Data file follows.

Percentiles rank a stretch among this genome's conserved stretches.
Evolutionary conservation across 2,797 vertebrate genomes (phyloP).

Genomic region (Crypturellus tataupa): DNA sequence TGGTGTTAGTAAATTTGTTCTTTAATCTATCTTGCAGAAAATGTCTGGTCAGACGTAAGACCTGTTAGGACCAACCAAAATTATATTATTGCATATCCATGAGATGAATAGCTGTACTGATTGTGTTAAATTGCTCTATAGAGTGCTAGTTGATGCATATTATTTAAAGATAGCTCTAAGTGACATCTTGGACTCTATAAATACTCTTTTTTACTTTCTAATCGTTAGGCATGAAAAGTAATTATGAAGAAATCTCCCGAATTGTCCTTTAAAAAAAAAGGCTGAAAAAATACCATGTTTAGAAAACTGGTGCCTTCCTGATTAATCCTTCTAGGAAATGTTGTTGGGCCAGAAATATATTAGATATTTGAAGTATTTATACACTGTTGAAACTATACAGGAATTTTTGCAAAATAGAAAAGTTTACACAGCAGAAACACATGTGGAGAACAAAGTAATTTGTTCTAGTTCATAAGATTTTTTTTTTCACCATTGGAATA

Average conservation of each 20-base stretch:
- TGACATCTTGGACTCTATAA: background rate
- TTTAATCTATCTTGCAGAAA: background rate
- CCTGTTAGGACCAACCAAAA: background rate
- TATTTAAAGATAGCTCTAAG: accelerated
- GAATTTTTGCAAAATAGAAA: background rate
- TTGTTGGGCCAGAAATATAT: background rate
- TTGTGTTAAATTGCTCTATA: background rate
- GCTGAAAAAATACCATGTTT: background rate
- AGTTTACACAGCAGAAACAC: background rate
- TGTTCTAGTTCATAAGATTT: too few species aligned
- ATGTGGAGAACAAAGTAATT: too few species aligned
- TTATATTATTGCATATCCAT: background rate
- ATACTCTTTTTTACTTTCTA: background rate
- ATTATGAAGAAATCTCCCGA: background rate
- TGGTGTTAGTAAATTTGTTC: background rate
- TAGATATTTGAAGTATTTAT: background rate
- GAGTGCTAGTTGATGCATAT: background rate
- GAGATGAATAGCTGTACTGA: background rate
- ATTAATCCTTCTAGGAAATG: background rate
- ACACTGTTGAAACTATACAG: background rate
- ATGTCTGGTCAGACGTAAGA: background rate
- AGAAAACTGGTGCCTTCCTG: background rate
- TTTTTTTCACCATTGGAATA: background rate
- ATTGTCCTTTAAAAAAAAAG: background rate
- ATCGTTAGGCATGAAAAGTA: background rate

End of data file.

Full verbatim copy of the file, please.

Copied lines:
Percentiles rank a stretch among this genome's conserved stretches.
Evolutionary conservation across 2,797 vertebrate genomes (phyloP).

Genomic region (Crypturellus tataupa): DNA sequence TGGTGTTAGTAAATTTGTTCTTTAATCTATCTTGCAGAAAATGTCTGGTCAGACGTAAGACCTGTTAGGACCAACCAAAATTATATTATTGCATATCCATGAGATGAATAGCTGTACTGATTGTGTTAAATTGCTCTATAGAGTGCTAGTTGATGCATATTATTTAAAGATAGCTCTAAGTGACATCTTGGACTCTATAAATACTCTTTTTTACTTTCTAATCGTTAGGCATGAAAAGTAATTATGAAGAAATCTCCCGAATTGTCCTTTAAAAAAAAAGGCTGAAAAAATACCATGTTTAGAAAACTGGTGCCTTCCTGATTAATCCTTCTAGGAAATGTTGTTGGGCCAGAAATATATTAGATATTTGAAGTATTTATACACTGTTGAAACTATACAGGAATTTTTGCAAAATAGAAAAGTTTACACAGCAGAAACACATGTGGAGAACAAAGTAATTTGTTCTAGTTCATAAGATTTTTTTTTTCACCATTGGAATA

Average conservation of each 20-base stretch:
- TGACATCTTGGACTCTATAA: background rate
- TTTAATCTATCTTGCAGAAA: background rate
- CCTGTTAGGACCAACCAAAA: background rate
- TATTTAAAGATAGCTCTAAG: accelerated
- GAATTTTTGCAAAATAGAAA: background rate
- TTGTTGGGCCAGAAATATAT: background rate
- TTGTGTTAAATTGCTCTATA: background rate
- GCTGAAAAAATACCATGTTT: background rate
- AGTTTACACAGCAGAAACAC: background rate
- TGTTCTAGTTCATAAGATTT: too few species aligned
- ATGTGGAGAACAAAGTAATT: too few species aligned
- TTATATTATTGCATATCCAT: background rate
- ATACTCTTTTTTACTTTCTA: background rate
- ATTATGAAGAAATCTCCCGA: background rate
- TGGTGTTAGTAAATTTGTTC: background rate
- TAGATATTTGAAGTATTTAT: background rate
- GAGTGCTAGTTGATGCATAT: background rate
- GAGATGAATAGCTGTACTGA: background rate
- ATTAATCCTTCTAGGAAATG: background rate
- ACACTGTTGAAACTATACAG: background rate
- ATGTCTGGTCAGACGTAAGA: background rate
- AGAAAACTGGTGCCTTCCTG: background rate
- TTTTTTTCACCATTGGAATA: background rate
- ATTGTCCTTTAAAAAAAAAG: background rate
- ATCGTTAGGCATGAAAAGTA: background rate